“Governor DeSantis, my name is Joel Rosenberg,” I began. “I’m a dual U.S.-Israeli citizen and an Evangelical. And I just wanted to ask you two questions. One, as a Christian, how do you see the 75th anniversary of Israel? Do you see it as prophetic – do you see it as biblical – or do you just see it as good, solid Zionism, or both?”

“And secondly, I've had an opportunity to lead two Evangelical delegations to Saudi Arabia to meet with Mohammed bin Salman,” I continued. “I'm just curious if you see a pathway forward for an Israeli-Saudi peace treaty, even with President Biden speaking of it being a pariah state? I wondered if you could comment on that.”

“That's a great question,” the governor responded.

He then proceeded to encourage all Christians to come visit Israel because he believes the Bible really comes alive in a dramatic and special way when you can walk in the very Land where it was written and discover the archaeological evidence that the Bible is true.

“So, the first question is, yeah, I think it's both,” DeSantis told me – that is, Israel was reborn because of the hard work of Jewish Zionists and the courage of Jewish soldiers fighting for independence, as well as because of God’s prophetic promises."

“You know, when you come – and you've been on delegations – you can sit there and you can study the Bible in America and it’s great and it's inspiring,” he continued.

“But when you actually come here, you see what happened here. They can show you the artifacts. You can walk in the City of David. If there's something there [an archeological discovery] they can point out and it comes to life. And so, you see that and you're like, “Man!” And, of course, you show the unmistakable thousands and thousands of years of connection between the Jewish people and the Land of Israel. I mean, some of the modern debates act like somehow Jews just decided to show up here or something and, like, claim a state. No, they were exiled. They were dispersed forcibly. But this is where the Jewish people were born as a people thousands of years ago. And so that's really, really significant.”

“And so, the 75th anniversary is really a re-constitution of the Jewish tate of Israel,” he added, “and I think that that's something that we can be proud of.”

Gov. DeSantis, flanked by two Florida legislators, signing bill to combat anti-Semitic hate speech and actions. (Photo credit: ALL ISRAEL NEWS)


Then, DeSantis pivoted to my second question and was sharply critical of the Biden administration’s approach to the Kingdom of Saudi Arabia.

“With respect to Saudi Arabia, I think that this administration has worked overtime to alienate the Saudis,” DeSantis told me.

“My view would be that there is an opportunity [for an Israeli-Saudi peace treaty], as I mentioned in the speech,” he added. “You have a great opportunity to have a U.S.-Israel-Arab-country alliance vis-à-vis the nefarious influence of the Iranians. And I think that that's something that's doable.”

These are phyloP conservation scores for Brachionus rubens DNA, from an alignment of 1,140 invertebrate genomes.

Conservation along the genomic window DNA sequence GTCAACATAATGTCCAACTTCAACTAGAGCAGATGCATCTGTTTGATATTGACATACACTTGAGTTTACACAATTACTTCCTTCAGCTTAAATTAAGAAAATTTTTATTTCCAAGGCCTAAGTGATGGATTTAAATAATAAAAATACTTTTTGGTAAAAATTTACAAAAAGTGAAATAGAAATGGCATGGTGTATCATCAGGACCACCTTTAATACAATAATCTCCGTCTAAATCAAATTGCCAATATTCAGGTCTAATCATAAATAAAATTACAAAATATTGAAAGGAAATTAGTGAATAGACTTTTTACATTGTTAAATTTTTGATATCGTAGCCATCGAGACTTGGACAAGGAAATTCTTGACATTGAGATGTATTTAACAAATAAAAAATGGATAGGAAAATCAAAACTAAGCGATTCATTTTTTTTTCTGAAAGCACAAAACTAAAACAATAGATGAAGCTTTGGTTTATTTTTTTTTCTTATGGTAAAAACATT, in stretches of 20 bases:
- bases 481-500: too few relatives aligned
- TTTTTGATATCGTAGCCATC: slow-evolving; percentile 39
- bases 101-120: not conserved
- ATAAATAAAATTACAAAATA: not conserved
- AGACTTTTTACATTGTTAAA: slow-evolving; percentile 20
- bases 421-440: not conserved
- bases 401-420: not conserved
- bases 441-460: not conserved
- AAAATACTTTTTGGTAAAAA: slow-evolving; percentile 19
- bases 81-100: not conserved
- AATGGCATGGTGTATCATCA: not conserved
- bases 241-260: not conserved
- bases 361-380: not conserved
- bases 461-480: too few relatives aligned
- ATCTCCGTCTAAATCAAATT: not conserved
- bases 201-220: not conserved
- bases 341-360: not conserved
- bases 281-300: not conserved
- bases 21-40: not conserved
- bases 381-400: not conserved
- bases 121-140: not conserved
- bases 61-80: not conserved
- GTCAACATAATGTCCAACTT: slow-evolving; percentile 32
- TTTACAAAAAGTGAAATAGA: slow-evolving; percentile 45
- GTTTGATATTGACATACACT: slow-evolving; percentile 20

“But,” he stressed, “I think that's something that you've got to work for.”

“I think with proper policy and proper relations, you could see Saudi Arabia recognize the existence of Israel,” he said.

“Who would have thought that that would have been anything that anyone could have talked about even ten years ago?”

DeSantis then noted that, as he had mentioned in his keynote speech, “I was recently in my office in Tallahassee with the Ambassador to the United States from Israel. And sitting next to him was the Ambassador to the United States from the UAE [United Arab Emirates.] That would not have been something that would have been possible even five or six years ago. And yet there they are.”

“And if you listen, they were basically focusing on how you move forward in a way that is stressing common interests. They understand that there are common threats. They understand there's a lot of opportunities for collaboration with the two countries. That is something that I think represents the path forward here.”

“The Abraham Accords were historic,” DeSantis told me. “I think that they were incredibly positive. They gave great momentum to things that are happening in the Middle East. And part of it is because the Trump administration got out of the Iran deal that sent a great signal to the Sunni Arab states.”

“I also think that moving the [American] embassy [to Jerusalem] helped get us the Abraham Accords. And people say, ‘Well, how do you think that? They [Arab countries] didn't want the embassy in Jerusalem?’ They didn't. But I think when America shows strength and resolve, people in this region really respect that.”

Joel C. Rosenberg is the editor-in-chief of ALL ISRAEL NEWS and ALL ARAB NEWS and the President and CEO of Near East Media. A New York Times best-selling author, Middle East analyst, and Evangelical leader, he lives in Jerusalem with his wife and sons.